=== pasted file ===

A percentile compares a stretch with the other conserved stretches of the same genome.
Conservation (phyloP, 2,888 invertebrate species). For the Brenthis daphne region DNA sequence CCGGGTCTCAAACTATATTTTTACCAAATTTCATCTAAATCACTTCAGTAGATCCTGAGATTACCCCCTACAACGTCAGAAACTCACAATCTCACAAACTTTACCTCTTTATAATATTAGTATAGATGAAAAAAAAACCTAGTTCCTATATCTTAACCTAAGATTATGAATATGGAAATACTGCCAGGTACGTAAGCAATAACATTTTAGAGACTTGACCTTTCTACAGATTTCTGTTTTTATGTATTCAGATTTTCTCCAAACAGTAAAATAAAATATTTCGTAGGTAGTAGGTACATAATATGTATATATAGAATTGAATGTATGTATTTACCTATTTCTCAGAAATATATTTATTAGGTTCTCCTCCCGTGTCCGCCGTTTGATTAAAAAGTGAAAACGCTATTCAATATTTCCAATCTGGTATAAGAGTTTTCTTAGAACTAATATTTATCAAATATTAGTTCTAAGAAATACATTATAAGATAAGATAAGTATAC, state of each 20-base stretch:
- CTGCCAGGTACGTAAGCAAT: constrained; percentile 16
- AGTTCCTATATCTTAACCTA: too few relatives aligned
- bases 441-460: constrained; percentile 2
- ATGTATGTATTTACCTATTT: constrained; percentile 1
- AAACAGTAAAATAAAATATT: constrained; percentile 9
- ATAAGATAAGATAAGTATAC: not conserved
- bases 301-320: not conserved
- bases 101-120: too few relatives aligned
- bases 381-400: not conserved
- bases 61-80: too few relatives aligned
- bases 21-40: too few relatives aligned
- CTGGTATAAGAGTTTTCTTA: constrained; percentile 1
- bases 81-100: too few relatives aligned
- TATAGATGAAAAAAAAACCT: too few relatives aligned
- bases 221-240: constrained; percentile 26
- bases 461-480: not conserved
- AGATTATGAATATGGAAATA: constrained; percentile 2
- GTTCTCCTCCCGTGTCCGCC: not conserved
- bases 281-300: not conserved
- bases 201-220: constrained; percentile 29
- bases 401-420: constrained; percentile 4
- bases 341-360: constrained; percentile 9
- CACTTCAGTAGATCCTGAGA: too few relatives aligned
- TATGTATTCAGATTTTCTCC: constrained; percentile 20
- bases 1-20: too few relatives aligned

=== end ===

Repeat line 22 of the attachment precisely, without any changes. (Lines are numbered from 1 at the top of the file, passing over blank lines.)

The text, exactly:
- bases 201-220: constrained; percentile 29